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Tea Party Envy

December 17, 2009

I’ve had a sinking feeling for quite awhile now, but lately it has metastasized: I am worried by the trajectory of the cynical, sometimes fiery, sometimes dejected progressive movement.

A year ago, liberals were celebrating the rise of the tea party movement. Their rallies were ugly, their rhetoric was hysterical, and they garnered more than their share of media coverage. But everyone agreed that ultimately, their message was so far right that the tea party was bad for the conservative movement. Significant portions of the liberal blogosphere were convinced that we were watching the final death throes of the Reagan Revolution!

I admit, I believed that to some extent too. In fact, I still think that the Tea Party movement should and still would be bad for the conservative movement, if it weren’t for poll after poll showing a demoralized left that plans to stay home next November. How did we reach a point where portions of the left are self righteously boasting that they will lie down and surrender to the fringe in order to protest the center-leftness of Reid and Obama?

The answer, I think, is that liberals are suffering from tea party envy.

Progressives see a lot to be depressed about. Obama (note: President, not Senator) has not secured passage of the public option. Progressive senators aren’t willing to kill a bill without a public option. Harry Reid is willing to compromise with – and then compromise again, and again, and again with Joe Lieberman and Olympia Snowe and Ben Nelson. There is no high profile cheerleader for the causes that progressives care about. In short, there is no visible Democratic ringmaster of pablum and bromides.

The Tea Party movement is united by pablum and bromides. George W. Bush was a President whose operating principles were pablum and bromides. The current GOP leadership is still devoted to pablum and bromides. Sarah Palin has become a star based on the strength of her pablums and bromides. Liberals look at this and say, “What a disaster governance by pablum and bromide has been for the country!” But I think we have been breathing this noxious air for so long that some of us are beginning to wonder what it would be like to bat for the other side. And having considered it, I think some of us are saying: “Wow, those bromides must feel great!”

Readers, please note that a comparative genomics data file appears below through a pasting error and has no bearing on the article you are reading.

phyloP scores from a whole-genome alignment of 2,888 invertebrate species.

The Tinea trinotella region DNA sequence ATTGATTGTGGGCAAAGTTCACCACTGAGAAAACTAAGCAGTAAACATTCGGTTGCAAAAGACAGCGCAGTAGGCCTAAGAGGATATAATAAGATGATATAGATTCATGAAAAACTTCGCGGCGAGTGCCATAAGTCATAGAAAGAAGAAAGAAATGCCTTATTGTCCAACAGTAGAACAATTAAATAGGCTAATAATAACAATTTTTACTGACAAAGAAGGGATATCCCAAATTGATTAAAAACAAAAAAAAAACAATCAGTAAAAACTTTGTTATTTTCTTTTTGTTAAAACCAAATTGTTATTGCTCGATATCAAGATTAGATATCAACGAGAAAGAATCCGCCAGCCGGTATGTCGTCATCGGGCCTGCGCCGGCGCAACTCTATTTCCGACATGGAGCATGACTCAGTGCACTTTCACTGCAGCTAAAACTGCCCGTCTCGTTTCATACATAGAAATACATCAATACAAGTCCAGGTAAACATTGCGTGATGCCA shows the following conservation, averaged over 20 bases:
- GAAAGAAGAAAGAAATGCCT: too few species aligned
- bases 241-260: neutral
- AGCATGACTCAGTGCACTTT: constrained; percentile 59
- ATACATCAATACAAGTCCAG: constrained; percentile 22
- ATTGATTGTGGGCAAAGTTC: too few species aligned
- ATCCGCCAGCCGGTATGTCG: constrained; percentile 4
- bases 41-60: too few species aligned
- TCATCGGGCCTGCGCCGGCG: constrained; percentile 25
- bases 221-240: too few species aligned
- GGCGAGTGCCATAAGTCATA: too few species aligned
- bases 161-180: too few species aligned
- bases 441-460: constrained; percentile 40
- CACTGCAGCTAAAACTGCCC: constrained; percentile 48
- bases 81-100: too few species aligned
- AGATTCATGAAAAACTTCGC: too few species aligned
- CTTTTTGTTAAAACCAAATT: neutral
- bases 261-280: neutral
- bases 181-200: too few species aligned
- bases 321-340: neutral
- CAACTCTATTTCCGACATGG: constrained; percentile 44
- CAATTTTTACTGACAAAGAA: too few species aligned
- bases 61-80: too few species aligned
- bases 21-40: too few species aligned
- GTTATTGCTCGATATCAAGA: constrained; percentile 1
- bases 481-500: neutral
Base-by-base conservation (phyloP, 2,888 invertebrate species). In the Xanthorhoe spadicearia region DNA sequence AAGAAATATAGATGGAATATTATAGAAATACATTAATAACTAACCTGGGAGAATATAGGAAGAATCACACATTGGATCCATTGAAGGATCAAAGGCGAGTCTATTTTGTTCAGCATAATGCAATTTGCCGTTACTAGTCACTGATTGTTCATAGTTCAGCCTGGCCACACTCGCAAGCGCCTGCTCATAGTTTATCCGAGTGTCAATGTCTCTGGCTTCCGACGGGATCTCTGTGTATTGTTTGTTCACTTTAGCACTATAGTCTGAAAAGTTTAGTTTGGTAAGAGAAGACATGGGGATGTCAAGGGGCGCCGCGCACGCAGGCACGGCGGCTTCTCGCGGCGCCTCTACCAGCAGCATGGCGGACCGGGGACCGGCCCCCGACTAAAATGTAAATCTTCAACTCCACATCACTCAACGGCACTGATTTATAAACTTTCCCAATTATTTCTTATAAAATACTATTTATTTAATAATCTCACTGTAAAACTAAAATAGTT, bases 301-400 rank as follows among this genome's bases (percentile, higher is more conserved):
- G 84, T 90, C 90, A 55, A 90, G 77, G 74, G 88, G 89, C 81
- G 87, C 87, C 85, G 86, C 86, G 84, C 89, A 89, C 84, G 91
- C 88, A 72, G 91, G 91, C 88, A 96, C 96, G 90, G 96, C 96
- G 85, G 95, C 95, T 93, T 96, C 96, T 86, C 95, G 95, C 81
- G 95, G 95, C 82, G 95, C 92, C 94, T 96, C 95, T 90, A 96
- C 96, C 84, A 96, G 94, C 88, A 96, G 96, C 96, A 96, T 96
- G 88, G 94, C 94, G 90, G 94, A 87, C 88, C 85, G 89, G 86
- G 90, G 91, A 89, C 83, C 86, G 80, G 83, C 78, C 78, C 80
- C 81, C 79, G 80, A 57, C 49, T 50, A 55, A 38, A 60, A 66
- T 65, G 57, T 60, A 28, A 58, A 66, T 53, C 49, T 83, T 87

What else but bromide can we call the idea of torpedoing a historic bill that would better the lives of thousand because it lacks a public option? Arguments like these mistake politics for morality plays. And – I hate to play this card, but I am coming to believe this problem is all too pervasive – to confuse politics for a morality play is a mark of privilege. What makes progressives feel self-actualized is not what makes the uninsured feel insured.

Fortunately, enough prominent liberal bloggers have not followed the GOP down the rabbit hole into the world of if-it-feels-good-then-do-it politics. I happily quote a handful of liberal bloggers below, relieved that a good portion of the liberal blogosphere remains committed to a reality-based politics centered around good legislation.

Passing good legislation is hard, as Max Weber explains, via Matt Yglesias:

Politics is a strong and slow boring of hard boards. It takes both passion and perspective. Certainly all historical experience confirms the truth–that man would not have attained the possible unless time and again he had reached out for the impossible. But to do that a man must be a leader, and not only a leader but a hero as well, in a very sober sense of the word. And even those who are neither leaders nor heroes must arm themselves with that steadfastness of heart which can brave even the crumbling of all hopes. This is necessary right now, or else men will not be able to attain even that which is possible today. Only he has the calling for politics who is sure that he shall not crumble when the world from his point of view is too stupid or too base forwhat he wants to offer. Only he who in the face of all this can say ‘In spite of all!’ has the calling for politics.